This precedent is a basic bare trust deed to be entered into by a trustee and a beneficiary.
A bare trust is a type of trust in which the beneficiary has an absolute right to both income and capital and may call for both to be remitted into his or her own name. Any income received must be distributed within the tax period it is earned. The trustee of a bare trust has no active duties to perform.
Considerations on stamp duty
Stamp duty rates may result from the execution of nominee / bare trust deeds in certain circumstances. General comments regarding stamp duty are set out below; however, certain share transactions (especially ASX listed shares) in many jurisdictions do not attract stamp duty.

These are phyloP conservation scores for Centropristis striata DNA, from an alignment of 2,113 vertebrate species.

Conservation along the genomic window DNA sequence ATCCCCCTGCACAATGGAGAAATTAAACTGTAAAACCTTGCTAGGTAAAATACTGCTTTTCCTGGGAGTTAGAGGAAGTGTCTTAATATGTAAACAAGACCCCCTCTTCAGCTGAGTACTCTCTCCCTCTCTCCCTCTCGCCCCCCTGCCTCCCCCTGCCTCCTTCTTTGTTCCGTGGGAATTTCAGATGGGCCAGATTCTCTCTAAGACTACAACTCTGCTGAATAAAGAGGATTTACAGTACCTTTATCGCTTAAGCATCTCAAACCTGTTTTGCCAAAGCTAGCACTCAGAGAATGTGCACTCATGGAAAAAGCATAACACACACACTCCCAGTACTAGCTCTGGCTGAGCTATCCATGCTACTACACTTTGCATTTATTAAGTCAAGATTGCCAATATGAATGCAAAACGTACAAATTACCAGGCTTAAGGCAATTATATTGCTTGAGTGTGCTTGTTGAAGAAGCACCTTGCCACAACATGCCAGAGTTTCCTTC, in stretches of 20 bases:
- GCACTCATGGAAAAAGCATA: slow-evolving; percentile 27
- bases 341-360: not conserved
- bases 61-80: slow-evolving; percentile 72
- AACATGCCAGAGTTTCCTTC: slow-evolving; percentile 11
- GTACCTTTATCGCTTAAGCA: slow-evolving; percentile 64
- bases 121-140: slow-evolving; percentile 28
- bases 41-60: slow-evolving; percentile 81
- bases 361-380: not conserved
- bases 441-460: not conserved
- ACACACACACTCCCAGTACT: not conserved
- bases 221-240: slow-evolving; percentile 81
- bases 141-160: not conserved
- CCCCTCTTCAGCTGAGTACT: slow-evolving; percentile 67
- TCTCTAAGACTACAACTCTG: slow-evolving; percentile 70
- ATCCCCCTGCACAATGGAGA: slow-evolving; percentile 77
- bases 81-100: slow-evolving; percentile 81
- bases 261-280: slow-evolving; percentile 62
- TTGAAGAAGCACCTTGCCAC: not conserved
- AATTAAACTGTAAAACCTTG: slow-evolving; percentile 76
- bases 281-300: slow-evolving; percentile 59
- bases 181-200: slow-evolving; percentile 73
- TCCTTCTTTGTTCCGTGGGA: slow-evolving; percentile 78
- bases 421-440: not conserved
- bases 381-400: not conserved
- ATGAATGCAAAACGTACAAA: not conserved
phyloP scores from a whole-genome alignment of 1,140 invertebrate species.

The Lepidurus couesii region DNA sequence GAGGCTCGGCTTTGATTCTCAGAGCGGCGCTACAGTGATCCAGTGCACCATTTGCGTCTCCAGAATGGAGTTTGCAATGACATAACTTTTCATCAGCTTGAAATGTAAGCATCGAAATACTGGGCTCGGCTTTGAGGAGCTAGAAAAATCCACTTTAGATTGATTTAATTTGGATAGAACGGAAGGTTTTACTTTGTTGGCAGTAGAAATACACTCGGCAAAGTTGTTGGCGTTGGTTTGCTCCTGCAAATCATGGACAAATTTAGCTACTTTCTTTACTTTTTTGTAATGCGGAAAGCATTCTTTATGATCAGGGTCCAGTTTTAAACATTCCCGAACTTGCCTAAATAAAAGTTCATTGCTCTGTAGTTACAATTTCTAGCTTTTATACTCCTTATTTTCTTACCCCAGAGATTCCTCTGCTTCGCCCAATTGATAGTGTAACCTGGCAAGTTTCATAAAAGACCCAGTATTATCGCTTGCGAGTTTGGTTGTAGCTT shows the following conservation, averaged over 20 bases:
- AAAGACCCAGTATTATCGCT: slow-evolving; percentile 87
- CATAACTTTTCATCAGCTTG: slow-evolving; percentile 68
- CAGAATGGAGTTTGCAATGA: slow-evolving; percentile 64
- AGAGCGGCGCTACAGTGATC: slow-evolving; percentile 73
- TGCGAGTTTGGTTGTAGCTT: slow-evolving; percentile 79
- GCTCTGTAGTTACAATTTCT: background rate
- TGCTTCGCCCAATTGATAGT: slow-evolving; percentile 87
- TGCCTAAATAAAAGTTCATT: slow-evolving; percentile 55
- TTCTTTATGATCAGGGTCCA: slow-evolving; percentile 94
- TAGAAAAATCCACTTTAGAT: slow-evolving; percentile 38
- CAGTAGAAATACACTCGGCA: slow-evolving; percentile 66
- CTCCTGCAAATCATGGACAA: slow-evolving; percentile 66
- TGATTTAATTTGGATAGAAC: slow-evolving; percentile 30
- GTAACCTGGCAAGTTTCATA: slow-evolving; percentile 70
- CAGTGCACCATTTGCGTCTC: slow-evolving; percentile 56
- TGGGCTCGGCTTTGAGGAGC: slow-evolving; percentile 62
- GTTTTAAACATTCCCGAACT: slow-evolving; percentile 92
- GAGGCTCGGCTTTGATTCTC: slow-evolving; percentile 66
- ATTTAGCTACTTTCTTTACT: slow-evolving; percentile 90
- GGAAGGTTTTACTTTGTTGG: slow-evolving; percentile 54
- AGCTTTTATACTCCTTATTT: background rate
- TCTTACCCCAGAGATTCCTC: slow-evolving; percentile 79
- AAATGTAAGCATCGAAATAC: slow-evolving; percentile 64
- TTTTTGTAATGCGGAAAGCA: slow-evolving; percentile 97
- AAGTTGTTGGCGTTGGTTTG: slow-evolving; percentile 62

A nominee / bare trust deed may attract stamp duty rates and inquiries should be made in this regard prior to execution of the deed (for New South Wales, see section 55 of the Duties Act 1997 (NSW) (Duties Act) and Revenue Ruling DUT 30).
In some states, the use of the word "vested" in the statutory provisions governing the stamp duty concessions for nominee trust deeds would indicate that the deed should not be executed until after completion of the agreement for sale or even until after registration at the Land Titles Office.